Expression of PRX protein in human brain vessel fractions. Fractions of human brain from autopsy were analyzed for presence of indicated proteins. Lane 1: 293 cells transfected with L-PRX full length cDNA (encoding Genbank Protein ID AAH67266.1; purchased from OriGene); Lane 2: Human whole brain (Hwb) lysate; Lane 3: Partially purified microvessel proteins from human brain. Lane 1 was underloaded to avoid overloading PRX. (A) Western blotting of brain vessels showed expression of a protein band corresponding to the larger form of PRX (L-PRX), as seen in transfected 293 cells. As controls, the same protein lysates were probed for (B) vWF, (C) CD31, and (D) tubulin. Quantification of the degree of enrichment of vascular proteins in vascular fractions was computed by first calculating the ratio of the protein of interest to tubulin (D) and then normalizing this ratio in vessels to the ratio in human whole brain. (E) shows overall levels of protein enrichment in vessel fractions of multiple individuals (n = 3 for PRX and vWF and n = 2 for CD31; *indicates p < 0.01). Additional brain samples and higher exposure PRX blots are shown in Supplemental Fig. 1.

Subcellular expression of PRX in brain endothelial cells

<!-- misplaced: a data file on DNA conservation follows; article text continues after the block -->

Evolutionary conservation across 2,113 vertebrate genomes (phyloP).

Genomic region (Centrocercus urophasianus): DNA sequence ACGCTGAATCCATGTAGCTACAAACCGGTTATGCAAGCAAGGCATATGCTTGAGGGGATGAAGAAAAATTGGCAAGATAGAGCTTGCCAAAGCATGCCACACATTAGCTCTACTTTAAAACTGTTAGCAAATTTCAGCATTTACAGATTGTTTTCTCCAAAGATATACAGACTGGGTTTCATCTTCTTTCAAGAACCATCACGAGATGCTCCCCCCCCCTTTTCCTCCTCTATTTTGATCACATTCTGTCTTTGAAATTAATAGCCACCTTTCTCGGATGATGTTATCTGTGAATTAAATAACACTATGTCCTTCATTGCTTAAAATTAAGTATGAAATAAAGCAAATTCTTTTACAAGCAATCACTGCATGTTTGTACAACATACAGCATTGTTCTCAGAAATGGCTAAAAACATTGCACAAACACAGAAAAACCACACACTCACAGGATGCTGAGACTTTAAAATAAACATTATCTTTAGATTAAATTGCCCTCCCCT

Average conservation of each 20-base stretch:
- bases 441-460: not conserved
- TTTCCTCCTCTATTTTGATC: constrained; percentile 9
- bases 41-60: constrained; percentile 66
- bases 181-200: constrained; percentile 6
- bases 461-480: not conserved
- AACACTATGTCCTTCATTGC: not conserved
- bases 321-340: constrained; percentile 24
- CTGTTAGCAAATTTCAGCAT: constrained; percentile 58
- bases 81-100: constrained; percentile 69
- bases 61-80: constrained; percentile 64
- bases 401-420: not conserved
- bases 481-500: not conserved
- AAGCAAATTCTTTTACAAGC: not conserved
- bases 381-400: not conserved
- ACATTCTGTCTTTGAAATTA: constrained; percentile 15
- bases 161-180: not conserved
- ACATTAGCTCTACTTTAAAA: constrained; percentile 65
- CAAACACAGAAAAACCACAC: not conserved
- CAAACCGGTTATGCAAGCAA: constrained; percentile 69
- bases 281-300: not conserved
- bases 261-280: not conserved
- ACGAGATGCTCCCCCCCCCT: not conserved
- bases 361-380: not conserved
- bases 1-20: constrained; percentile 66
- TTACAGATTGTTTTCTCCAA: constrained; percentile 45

Because immunohistochemical studies suggested PRX could be localized to both cell nuclei and cytoplasm in human brain, we examined the subcellular expression of PRX protein in finer detail in cultured endothelial cells. The large form of PRX is composed of an N-terminal PDZ domain, a middle repeat domain, and a C-terminal domain. To map regions of PRX that could contribute to subcellular localization, we prepared GFP fusions (Fig. 4A) to PRX corresponding to the full length PRX (L-PRX), a splice form of PRX which generates a short form (S-PRX) that contains the PDZ domain of the protein and very small C-terminal tail21, and a construct that deletes the PDZ domain from the full length protein (D-PRX, which does not exist naturally). Constructs were expressed in primary mouse cerebral endothelial cells, and GFP was examined along with the tight junction markers claudin-5 and ZO1 (Fig. 4B). GFP-L-PRX was found largely in the nuclei of mouse endothelial cells. A modest amount of L-PRX was found in the cytoplasm and very little L-PRX was located at the cell membrane where the predominance of ZO-1 protein is enriched. The small isoform of PRX (S-PRX), expressed as a fusion protein to GFP was localized outside of the nucleus of endothelial cells, with a minor component of protein seen in the nucleus. There was very little GFP-S-PRX at the plasma membrane of transfected cells. To test for nuclear localization signals in the C-terminus of PRX, we also tested the localization of a GFP fusion to PRX sequences that are not present in S-PRX. We found that this protein (GFP-D-PRX; Fig. 4B) had a similar distribution to S-PRX. Confocal Z-stack images confirm that endothelial cells expressing PRX harbor proteins that reside within the nucleus rather than on the surface (Fig. 4C). We concluded that L-PRX is mostly found in the cytosol and nucleus and that, in endothelial cells, nuclear localization cannot be accounted for by a single dominant nuclear localization sequence. Transfection of untagged PRX construct into mouse cerebral endothelial cells resulted in similar, robust localization to the nucleus in a population of cells (Supplemental Fig. 2), and HEK293 expression of recombinant PRX resulted in protein expression in nuclear fractions of cellular protein preparations (Supplemental Fig. 3).